Reserving the right to give kids a bright future
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Sep 27, 2015  |  Vote 0    0

Reserving the right to give kids a bright future

Our London

Crowded around one of their favourite princesses, three little girls bombard her with questions, but not the kind most would expect.

“How were you affected by bullying?” asks a pint-sized Elsa look-alike. “Can you teach me how to stop the other kids if they’re picking on me?”

For children on the Moraviantown Reserve (southwest of London), getting the chance to chat with some of their comic book and movie idols is a once-in-a-lifetime experience, and these were exactly the kinds of questions organizers were hoping would be asked.

“We live in a really rural area, whereas kids in the city have a lot more access to good programs. Out here not a lot of speakers want to come this far out to do a talk,” said Ira Timothy, who came up with the idea to bring London cosplayers home to talk to the kids in his community about the affects of bullying. “A lot of kids around here are going to grow up never getting the chance to have that impression or experience, so I think it’s really important they can have someone who can relate to them and make that important connection.”

Unlike programs students may experience in the city, Timothy said talking to kids on the reserve gives them a chance to deal with other issues associated with bullying.

“I think it’s more important that we bring attention to it here because, among my people, there are elements of racism that come with bullying,” he explained. “It can really hurt to be called things that are racial stereotypes like ‘Injun’ or ‘Indian giver.’ Kids can be cruel, especially because they don’t know the terms they throw around.”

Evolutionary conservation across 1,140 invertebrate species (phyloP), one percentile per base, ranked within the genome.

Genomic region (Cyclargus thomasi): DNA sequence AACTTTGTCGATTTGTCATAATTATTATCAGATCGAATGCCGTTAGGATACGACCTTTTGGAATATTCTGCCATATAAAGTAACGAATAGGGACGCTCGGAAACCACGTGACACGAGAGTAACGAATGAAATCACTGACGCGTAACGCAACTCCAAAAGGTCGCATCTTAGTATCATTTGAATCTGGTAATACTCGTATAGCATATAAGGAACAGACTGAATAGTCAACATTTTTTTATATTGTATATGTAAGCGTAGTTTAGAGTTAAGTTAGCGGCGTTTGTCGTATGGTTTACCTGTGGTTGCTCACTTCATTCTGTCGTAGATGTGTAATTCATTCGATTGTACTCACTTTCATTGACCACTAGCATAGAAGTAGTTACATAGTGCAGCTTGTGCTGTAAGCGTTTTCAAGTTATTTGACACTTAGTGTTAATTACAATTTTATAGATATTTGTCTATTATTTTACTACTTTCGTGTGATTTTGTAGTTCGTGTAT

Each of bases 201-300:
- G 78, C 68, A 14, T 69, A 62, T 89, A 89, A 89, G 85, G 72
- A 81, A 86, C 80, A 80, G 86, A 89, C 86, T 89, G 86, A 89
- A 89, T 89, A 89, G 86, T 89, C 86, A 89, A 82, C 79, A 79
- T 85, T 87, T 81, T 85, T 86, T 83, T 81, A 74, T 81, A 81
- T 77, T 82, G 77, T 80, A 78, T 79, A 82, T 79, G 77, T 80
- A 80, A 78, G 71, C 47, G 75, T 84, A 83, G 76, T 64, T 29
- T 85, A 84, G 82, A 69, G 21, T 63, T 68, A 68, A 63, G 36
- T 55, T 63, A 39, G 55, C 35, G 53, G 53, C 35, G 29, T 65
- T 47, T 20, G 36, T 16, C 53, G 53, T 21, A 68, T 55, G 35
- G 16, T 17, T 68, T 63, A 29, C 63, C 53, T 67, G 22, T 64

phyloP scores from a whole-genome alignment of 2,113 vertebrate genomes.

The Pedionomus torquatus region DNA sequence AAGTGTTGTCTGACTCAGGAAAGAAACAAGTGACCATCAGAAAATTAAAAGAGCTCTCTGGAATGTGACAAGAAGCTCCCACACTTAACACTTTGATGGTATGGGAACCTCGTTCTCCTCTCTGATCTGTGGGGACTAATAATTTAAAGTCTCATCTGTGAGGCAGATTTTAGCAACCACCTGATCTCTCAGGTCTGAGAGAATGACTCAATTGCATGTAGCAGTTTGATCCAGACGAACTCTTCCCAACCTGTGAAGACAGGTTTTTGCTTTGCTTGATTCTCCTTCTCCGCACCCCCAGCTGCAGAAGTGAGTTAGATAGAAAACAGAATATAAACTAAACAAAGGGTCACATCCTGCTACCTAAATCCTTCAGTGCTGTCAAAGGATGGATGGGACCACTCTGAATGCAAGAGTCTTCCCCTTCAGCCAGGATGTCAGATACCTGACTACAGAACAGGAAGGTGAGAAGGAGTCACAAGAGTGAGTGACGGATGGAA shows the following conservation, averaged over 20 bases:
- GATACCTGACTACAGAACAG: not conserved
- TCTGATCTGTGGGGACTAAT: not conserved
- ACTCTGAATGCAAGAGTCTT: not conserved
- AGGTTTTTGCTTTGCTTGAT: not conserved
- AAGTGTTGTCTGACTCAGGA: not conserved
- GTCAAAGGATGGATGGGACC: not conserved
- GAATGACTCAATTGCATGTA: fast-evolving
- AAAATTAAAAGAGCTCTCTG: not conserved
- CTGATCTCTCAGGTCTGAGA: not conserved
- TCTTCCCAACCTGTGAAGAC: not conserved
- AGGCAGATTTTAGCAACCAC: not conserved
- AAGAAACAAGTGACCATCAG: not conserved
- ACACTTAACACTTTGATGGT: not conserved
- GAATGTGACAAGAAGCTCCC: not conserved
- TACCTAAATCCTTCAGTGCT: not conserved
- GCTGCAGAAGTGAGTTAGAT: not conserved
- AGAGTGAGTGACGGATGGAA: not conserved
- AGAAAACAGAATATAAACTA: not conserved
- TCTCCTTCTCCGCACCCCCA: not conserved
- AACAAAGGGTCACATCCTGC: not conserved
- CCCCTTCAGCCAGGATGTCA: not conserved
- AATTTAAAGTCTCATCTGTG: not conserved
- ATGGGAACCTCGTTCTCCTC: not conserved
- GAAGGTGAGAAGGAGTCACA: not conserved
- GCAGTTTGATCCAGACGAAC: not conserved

At the end of the day, Timothy said the group had its best response ever.

“Some of the girls who came up and talked on the microphone are the shyest girls on the reserve,” he said. “They don’t usually talk and the fact they came up and did that today . . . really shows how much this is sinking in to them.”

In fact, for Devon, 5, who counted all six cosplayers as his favourite, the message definitely got through.

“I learned you shouldn’t bully,” he said. “It’s bad and it hurts peoples’ feelings.”

The costume event was part of the Delaware Nation’s Community Wellness Week, a program designed to bring awareness about addiction and other concerns within the community.

“What we want to do is try to ensure that it becomes a family process,” said Gordon Peters, one of the counsellors at Moraviantown Reserve. “We’ve established ourselves as a declaration-against-drugs community,   

but when we started we thought there’s no use just focusing on drugs, we should be trying to help build families. That’s what the children need to see is adults being able to do this.”

One of the most important events of the week, according to Peters, is the awards and acknowledgements given out the to reserve’s high school graduates, with all 10 headed to university this year.

“To us, if you’re fighting about drugs, it’s building self-esteem in people,” he said. “It’s showing people that you care, and showing us that we have a community spirit, we’re able to come together and share, laugh and have a good time.”

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